The bedroom is, like the living room, a place to relax.

      • Electric beds. Beds that will lift or move to accommodate the needs of the
        person have come a long way. They no longer look like something from the
        hospital... they look like real beds. Find one that matches your style and enjoy.
     • Lifts. A lift is a portable hoist that can lift the person and move them. There are
        many options, including tracking that affixes to your ceiling and allows you to
        be hoisted throughout your home.

This has the potential to be the most dangerous room in the house. Make sure to spend extra attention here!

     • Plenty of space! I say it again and again and it's true. No where more so than in
        the kitchen.
     • Oven doors. They should open on the side instead of towards you. If you are in
        a wheelchair, it is uncomfortable and dangerous to access the oven in a
        conventional fashion. Ovens come in a variety of shapes and sizes these days...
        the ones built into cabinets are particularly helpful.
     • Cooking surfaces. Avoid gas, or electric coil surfaces. A flat heated surface that
        is easily accessible and has easy to see warning lights when the surface is hot.
     • Appliances should have easy-to-press buttons. No knobs, handles or switches.
        Touch sensitive buttons are the most ideal.
     • Dishwashers. Similar to the oven... the cabinet style with drawers is ideal as they
        are easiest to access.
     • Cabinet doors that unfold like an accordion are particularly helpful. Also choose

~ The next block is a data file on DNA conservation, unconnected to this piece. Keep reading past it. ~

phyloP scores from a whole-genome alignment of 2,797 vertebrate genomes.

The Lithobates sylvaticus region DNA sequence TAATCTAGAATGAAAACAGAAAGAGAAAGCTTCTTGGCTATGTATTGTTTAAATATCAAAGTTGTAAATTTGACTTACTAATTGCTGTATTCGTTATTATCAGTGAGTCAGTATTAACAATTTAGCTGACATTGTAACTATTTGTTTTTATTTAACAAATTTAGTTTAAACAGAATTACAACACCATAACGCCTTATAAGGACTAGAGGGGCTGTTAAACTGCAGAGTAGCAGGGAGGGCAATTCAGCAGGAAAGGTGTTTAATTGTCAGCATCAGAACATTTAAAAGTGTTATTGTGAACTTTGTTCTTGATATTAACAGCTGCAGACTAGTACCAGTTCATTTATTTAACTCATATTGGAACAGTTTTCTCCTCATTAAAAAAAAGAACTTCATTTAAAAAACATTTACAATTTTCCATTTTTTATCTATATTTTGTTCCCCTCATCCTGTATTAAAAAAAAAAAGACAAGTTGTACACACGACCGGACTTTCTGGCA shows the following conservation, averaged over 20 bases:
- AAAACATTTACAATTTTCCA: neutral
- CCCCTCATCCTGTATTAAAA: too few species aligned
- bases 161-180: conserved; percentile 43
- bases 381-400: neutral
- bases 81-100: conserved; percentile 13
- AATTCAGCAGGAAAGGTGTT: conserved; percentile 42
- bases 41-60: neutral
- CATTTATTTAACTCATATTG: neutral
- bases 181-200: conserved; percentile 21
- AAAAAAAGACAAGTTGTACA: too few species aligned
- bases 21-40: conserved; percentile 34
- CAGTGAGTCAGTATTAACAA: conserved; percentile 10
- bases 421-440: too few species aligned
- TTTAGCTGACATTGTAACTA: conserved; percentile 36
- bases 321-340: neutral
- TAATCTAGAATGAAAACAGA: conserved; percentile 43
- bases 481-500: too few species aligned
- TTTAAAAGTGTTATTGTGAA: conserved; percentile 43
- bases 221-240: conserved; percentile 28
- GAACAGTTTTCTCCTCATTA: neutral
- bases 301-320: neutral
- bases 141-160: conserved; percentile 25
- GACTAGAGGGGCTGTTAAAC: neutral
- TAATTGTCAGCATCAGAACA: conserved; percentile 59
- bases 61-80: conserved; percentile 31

hinges that open with ease and/or have a counterweight.
     • Refrigerator. A fridge with a freezer drawer that pulls out at the bottom is ideal.
        These are a challenge in general and I recommend testing them out on the
        showroom floor. A difficult refrigerator can be a serious headache.


To insure a safe, independent existence, it's crucial to create the proper parking situation.

     • Attached garage. It's raining and you have to get from your car to your home. Pretty
        obvious why a detached garage could be an issue. The added security is a huge bonus.
     • Ensure that there is an easy transition from the parking area to the home. Use ramps or
        other devices to ensure that this process is simple.
     • Electric garage door openers.
     • Motion sensor lighting and lots of it.
     • When entering the home, consider using a key card or a code pad. Many people with
        disabilities struggle with keys and knobs. There are some amazing technologies out there
        that deal with this problem.

I credit my mother with teaching me how to look at the world through the eyes of someone with unique needs. Since I built her home, I've passed on a lot of what I learned to my patients. Most modifications are basic but make a huge difference. It's a difficult transition dealing with the loss of mobility or functions and I like to help these people live their lives without the worry of "how the heck am I going to open that door?"